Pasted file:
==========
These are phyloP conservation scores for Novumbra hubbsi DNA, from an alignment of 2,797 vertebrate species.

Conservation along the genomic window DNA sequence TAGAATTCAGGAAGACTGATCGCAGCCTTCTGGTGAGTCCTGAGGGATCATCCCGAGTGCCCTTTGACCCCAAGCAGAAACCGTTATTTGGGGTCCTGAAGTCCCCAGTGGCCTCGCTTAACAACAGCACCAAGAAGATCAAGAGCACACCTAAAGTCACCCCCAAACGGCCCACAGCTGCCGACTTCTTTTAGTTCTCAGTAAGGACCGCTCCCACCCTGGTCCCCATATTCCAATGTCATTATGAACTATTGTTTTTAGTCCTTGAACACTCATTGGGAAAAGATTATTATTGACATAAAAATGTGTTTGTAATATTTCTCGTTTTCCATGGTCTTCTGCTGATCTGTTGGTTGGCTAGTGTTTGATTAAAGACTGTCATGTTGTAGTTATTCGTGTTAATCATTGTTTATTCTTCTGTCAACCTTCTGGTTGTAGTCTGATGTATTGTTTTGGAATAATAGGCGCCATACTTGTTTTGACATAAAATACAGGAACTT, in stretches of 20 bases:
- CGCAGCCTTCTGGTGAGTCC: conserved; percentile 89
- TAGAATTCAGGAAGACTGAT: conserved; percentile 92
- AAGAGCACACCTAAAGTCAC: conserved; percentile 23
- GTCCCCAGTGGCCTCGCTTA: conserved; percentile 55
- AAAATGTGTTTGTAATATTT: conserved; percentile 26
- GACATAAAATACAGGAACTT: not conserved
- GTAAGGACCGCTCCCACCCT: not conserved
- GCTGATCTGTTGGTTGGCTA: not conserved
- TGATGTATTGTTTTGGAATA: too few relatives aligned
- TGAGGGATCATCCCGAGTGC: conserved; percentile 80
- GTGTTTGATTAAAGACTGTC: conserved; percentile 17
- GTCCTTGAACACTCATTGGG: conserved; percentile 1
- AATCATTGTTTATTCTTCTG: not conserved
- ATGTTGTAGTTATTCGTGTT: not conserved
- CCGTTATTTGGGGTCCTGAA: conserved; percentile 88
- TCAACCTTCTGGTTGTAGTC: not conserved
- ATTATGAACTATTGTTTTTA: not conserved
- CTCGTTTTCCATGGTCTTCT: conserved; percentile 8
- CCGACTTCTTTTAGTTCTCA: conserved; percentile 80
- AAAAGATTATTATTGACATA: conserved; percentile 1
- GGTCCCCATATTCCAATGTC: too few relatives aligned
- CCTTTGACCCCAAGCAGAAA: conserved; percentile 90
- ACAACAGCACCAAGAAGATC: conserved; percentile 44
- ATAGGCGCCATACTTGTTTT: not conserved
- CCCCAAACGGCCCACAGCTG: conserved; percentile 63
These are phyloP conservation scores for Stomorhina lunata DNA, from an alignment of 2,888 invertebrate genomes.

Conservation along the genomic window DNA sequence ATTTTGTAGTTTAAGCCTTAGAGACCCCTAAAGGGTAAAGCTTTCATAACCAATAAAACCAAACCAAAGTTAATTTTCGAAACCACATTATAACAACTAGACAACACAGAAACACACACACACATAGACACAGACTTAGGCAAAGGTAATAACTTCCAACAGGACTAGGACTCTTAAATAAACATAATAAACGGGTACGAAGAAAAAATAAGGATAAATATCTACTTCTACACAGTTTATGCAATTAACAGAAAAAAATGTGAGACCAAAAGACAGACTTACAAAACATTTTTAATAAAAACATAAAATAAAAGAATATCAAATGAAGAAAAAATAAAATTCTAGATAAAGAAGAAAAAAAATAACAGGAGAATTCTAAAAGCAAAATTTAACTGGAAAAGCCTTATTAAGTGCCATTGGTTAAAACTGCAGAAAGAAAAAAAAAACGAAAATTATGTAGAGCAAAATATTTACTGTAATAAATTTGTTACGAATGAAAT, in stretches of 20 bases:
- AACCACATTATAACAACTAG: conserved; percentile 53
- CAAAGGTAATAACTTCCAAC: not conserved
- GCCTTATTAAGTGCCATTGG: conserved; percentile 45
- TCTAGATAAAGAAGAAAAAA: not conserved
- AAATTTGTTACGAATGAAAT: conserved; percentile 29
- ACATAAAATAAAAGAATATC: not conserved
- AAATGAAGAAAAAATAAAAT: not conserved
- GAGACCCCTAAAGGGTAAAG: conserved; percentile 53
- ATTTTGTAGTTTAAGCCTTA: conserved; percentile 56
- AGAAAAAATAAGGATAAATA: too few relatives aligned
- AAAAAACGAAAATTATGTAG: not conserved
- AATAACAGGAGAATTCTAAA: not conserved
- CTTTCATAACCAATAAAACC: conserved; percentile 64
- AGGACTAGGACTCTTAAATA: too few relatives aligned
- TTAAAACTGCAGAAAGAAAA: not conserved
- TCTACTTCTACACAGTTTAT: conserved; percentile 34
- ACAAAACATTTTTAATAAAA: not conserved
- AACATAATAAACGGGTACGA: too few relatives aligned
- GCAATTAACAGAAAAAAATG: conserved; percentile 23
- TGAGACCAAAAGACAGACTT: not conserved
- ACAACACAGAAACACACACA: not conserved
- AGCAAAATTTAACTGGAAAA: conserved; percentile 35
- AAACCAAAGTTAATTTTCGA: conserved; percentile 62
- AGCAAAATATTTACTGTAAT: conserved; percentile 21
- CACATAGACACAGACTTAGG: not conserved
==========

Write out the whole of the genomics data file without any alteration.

These are phyloP conservation scores for Novumbra hubbsi DNA, from an alignment of 2,797 vertebrate species.

Conservation along the genomic window DNA sequence TAGAATTCAGGAAGACTGATCGCAGCCTTCTGGTGAGTCCTGAGGGATCATCCCGAGTGCCCTTTGACCCCAAGCAGAAACCGTTATTTGGGGTCCTGAAGTCCCCAGTGGCCTCGCTTAACAACAGCACCAAGAAGATCAAGAGCACACCTAAAGTCACCCCCAAACGGCCCACAGCTGCCGACTTCTTTTAGTTCTCAGTAAGGACCGCTCCCACCCTGGTCCCCATATTCCAATGTCATTATGAACTATTGTTTTTAGTCCTTGAACACTCATTGGGAAAAGATTATTATTGACATAAAAATGTGTTTGTAATATTTCTCGTTTTCCATGGTCTTCTGCTGATCTGTTGGTTGGCTAGTGTTTGATTAAAGACTGTCATGTTGTAGTTATTCGTGTTAATCATTGTTTATTCTTCTGTCAACCTTCTGGTTGTAGTCTGATGTATTGTTTTGGAATAATAGGCGCCATACTTGTTTTGACATAAAATACAGGAACTT, in stretches of 20 bases:
- CGCAGCCTTCTGGTGAGTCC: conserved; percentile 89
- TAGAATTCAGGAAGACTGAT: conserved; percentile 92
- AAGAGCACACCTAAAGTCAC: conserved; percentile 23
- GTCCCCAGTGGCCTCGCTTA: conserved; percentile 55
- AAAATGTGTTTGTAATATTT: conserved; percentile 26
- GACATAAAATACAGGAACTT: not conserved
- GTAAGGACCGCTCCCACCCT: not conserved
- GCTGATCTGTTGGTTGGCTA: not conserved
- TGATGTATTGTTTTGGAATA: too few relatives aligned
- TGAGGGATCATCCCGAGTGC: conserved; percentile 80
- GTGTTTGATTAAAGACTGTC: conserved; percentile 17
- GTCCTTGAACACTCATTGGG: conserved; percentile 1
- AATCATTGTTTATTCTTCTG: not conserved
- ATGTTGTAGTTATTCGTGTT: not conserved
- CCGTTATTTGGGGTCCTGAA: conserved; percentile 88
- TCAACCTTCTGGTTGTAGTC: not conserved
- ATTATGAACTATTGTTTTTA: not conserved
- CTCGTTTTCCATGGTCTTCT: conserved; percentile 8
- CCGACTTCTTTTAGTTCTCA: conserved; percentile 80
- AAAAGATTATTATTGACATA: conserved; percentile 1
- GGTCCCCATATTCCAATGTC: too few relatives aligned
- CCTTTGACCCCAAGCAGAAA: conserved; percentile 90
- ACAACAGCACCAAGAAGATC: conserved; percentile 44
- ATAGGCGCCATACTTGTTTT: not conserved
- CCCCAAACGGCCCACAGCTG: conserved; percentile 63
These are phyloP conservation scores for Stomorhina lunata DNA, from an alignment of 2,888 invertebrate genomes.

Conservation along the genomic window DNA sequence ATTTTGTAGTTTAAGCCTTAGAGACCCCTAAAGGGTAAAGCTTTCATAACCAATAAAACCAAACCAAAGTTAATTTTCGAAACCACATTATAACAACTAGACAACACAGAAACACACACACACATAGACACAGACTTAGGCAAAGGTAATAACTTCCAACAGGACTAGGACTCTTAAATAAACATAATAAACGGGTACGAAGAAAAAATAAGGATAAATATCTACTTCTACACAGTTTATGCAATTAACAGAAAAAAATGTGAGACCAAAAGACAGACTTACAAAACATTTTTAATAAAAACATAAAATAAAAGAATATCAAATGAAGAAAAAATAAAATTCTAGATAAAGAAGAAAAAAAATAACAGGAGAATTCTAAAAGCAAAATTTAACTGGAAAAGCCTTATTAAGTGCCATTGGTTAAAACTGCAGAAAGAAAAAAAAAACGAAAATTATGTAGAGCAAAATATTTACTGTAATAAATTTGTTACGAATGAAAT, in stretches of 20 bases:
- AACCACATTATAACAACTAG: conserved; percentile 53
- CAAAGGTAATAACTTCCAAC: not conserved
- GCCTTATTAAGTGCCATTGG: conserved; percentile 45
- TCTAGATAAAGAAGAAAAAA: not conserved
- AAATTTGTTACGAATGAAAT: conserved; percentile 29
- ACATAAAATAAAAGAATATC: not conserved
- AAATGAAGAAAAAATAAAAT: not conserved
- GAGACCCCTAAAGGGTAAAG: conserved; percentile 53
- ATTTTGTAGTTTAAGCCTTA: conserved; percentile 56
- AGAAAAAATAAGGATAAATA: too few relatives aligned
- AAAAAACGAAAATTATGTAG: not conserved
- AATAACAGGAGAATTCTAAA: not conserved
- CTTTCATAACCAATAAAACC: conserved; percentile 64
- AGGACTAGGACTCTTAAATA: too few relatives aligned
- TTAAAACTGCAGAAAGAAAA: not conserved
- TCTACTTCTACACAGTTTAT: conserved; percentile 34
- ACAAAACATTTTTAATAAAA: not conserved
- AACATAATAAACGGGTACGA: too few relatives aligned
- GCAATTAACAGAAAAAAATG: conserved; percentile 23
- TGAGACCAAAAGACAGACTT: not conserved
- ACAACACAGAAACACACACA: not conserved
- AGCAAAATTTAACTGGAAAA: conserved; percentile 35
- AAACCAAAGTTAATTTTCGA: conserved; percentile 62
- AGCAAAATATTTACTGTAAT: conserved; percentile 21
- CACATAGACACAGACTTAGG: not conserved